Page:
> Possible tags:
> MSWin{XP,7}
> ReactOS
> ...

For OSes, users will expect that the major ones (BSD, Linux, Windows) will 
work flawlessy if labeled "Coreboot compatible". So if you focus on the average 
user, this should be respected. Listing the other features separately is a 
good idea, as normal users mostly won't care about them, but experienced users 
get the chance to check for them. To keep the logo itself simple, the feature 
list should be separated from the logo e.g. printed on the backside of a 
package. Or as mentioned above combined to another logo like "Coreboot for 

> We should probably note the known revisions that are compliant for
> each board. This doesn't mean that every revision that would pass the
> requirements needs to be listed. Only tested versions should be
> listed. Those revisions would be the recommended revisions with users
> using other revisions at their own risk. I could imagine something
> like the following for a mobo:
> minimal: 11 99 103 150
> standard: 50 75 135 155
> minimal+Win7: 77
> The numbers are the Coreboot svn revisions that are tested. These
> revisions should probably be listed in the wiki somewhere. There is
> probably some better way to visualize the data. We may also need to
> list SeaBIOS hashes for the certified builds.

Keeping track of detailed information in the wiki is a good thing. If vendors 
decide to deliver coreboot it should be as easy as possible for them.

> *snip*
> >> Frankly, I think that ability to use the free drivers should be good
> >> enough. We shouldn't be hold out any kind of coreboot certification on
> >> the condition that non-free drivers work.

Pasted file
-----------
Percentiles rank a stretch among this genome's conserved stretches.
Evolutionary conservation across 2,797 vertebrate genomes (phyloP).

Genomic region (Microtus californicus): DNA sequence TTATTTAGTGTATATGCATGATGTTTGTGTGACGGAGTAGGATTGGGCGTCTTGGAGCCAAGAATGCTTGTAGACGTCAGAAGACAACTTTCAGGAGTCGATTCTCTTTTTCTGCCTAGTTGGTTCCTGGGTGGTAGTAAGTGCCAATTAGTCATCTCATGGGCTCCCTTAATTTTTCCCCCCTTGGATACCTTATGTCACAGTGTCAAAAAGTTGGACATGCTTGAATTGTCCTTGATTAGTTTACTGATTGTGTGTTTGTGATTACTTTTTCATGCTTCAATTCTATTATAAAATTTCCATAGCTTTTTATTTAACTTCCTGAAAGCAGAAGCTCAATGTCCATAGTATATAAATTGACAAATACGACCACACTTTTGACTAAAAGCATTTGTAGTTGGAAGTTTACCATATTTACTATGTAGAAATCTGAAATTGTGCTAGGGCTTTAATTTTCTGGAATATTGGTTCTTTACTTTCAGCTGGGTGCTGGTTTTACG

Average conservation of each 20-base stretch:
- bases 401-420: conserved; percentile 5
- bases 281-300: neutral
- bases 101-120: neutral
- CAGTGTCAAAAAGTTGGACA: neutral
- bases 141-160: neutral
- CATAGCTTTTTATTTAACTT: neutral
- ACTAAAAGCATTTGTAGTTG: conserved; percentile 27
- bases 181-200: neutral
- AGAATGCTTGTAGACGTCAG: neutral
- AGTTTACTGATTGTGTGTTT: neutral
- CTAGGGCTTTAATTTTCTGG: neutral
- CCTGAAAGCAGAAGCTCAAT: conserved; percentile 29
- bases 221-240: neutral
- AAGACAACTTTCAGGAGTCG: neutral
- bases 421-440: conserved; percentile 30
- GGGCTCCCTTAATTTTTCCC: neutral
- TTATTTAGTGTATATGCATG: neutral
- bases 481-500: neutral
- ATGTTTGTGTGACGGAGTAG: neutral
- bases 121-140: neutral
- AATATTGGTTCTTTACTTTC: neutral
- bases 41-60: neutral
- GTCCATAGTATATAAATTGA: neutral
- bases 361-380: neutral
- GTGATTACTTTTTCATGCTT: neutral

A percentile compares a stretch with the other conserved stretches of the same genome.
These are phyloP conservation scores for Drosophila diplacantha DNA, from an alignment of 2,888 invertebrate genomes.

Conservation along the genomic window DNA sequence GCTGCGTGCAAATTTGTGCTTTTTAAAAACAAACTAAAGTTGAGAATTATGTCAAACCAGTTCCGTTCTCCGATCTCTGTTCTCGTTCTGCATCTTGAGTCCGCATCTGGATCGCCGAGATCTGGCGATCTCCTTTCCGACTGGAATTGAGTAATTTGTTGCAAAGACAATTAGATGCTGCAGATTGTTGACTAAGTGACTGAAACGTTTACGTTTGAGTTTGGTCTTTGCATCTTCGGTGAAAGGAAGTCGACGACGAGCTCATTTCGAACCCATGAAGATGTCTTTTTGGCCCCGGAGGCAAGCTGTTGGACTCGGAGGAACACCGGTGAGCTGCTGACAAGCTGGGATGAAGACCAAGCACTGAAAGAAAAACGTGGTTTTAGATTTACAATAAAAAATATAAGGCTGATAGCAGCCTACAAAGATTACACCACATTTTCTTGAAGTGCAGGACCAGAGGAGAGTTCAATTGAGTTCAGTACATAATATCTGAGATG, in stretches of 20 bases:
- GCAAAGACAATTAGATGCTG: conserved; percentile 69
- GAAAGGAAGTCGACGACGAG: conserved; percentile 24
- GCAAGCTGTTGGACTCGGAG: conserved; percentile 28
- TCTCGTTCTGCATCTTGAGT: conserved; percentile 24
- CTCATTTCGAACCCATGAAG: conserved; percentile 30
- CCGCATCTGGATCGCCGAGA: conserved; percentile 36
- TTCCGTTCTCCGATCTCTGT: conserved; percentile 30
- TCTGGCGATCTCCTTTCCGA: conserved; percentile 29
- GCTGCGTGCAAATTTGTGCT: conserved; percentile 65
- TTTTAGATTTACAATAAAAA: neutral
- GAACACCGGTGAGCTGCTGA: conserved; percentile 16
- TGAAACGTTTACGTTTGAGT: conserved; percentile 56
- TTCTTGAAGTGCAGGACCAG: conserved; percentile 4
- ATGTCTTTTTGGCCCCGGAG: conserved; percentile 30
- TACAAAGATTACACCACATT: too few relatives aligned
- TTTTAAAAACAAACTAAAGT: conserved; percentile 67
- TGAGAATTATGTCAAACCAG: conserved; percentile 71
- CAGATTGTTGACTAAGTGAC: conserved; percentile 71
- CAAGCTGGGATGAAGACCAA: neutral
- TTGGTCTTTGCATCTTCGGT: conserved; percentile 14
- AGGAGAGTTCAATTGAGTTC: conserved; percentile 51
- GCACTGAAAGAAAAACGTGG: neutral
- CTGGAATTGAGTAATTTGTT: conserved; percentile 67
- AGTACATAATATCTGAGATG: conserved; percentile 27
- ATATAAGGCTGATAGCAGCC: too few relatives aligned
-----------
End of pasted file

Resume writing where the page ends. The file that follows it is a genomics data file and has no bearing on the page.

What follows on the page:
> > 
> > There are two aspects of the problem:
> > - We can't test everything (fact of life)
> > - Closed-source drivers have a huge market share, and won't go away any
> > time soon
> Agreed. I also think that some developers won't be able to test
> certain non-free software. For instance, I wouldn't be able to test
> that Windows 7 boots. I also don't have an Nvidia card to test their
> drivers.

That's were vendors and community could help out. See above.

> Given the fact that we can't test everything, we should make a minimal
> amount of compliance only include things that can be tested by most
> folks. I think that minimally certified hardware should really be
> capable enough to develop Coreboot further on the hardware
> conveniently. Standard certified hardware should work well for free
> OSes if the OSes have appropriate driver support.

That's why I would go for "Coreboot: Developer's Choice" and "Coreboot 
compatible" (or "Coreboot powered" for actual boards preloaded with coreboot), 
it makes it much clearer in my opinion. If there's one think you don't won't a 
certification mark to do, then it's confusing people more than helping them.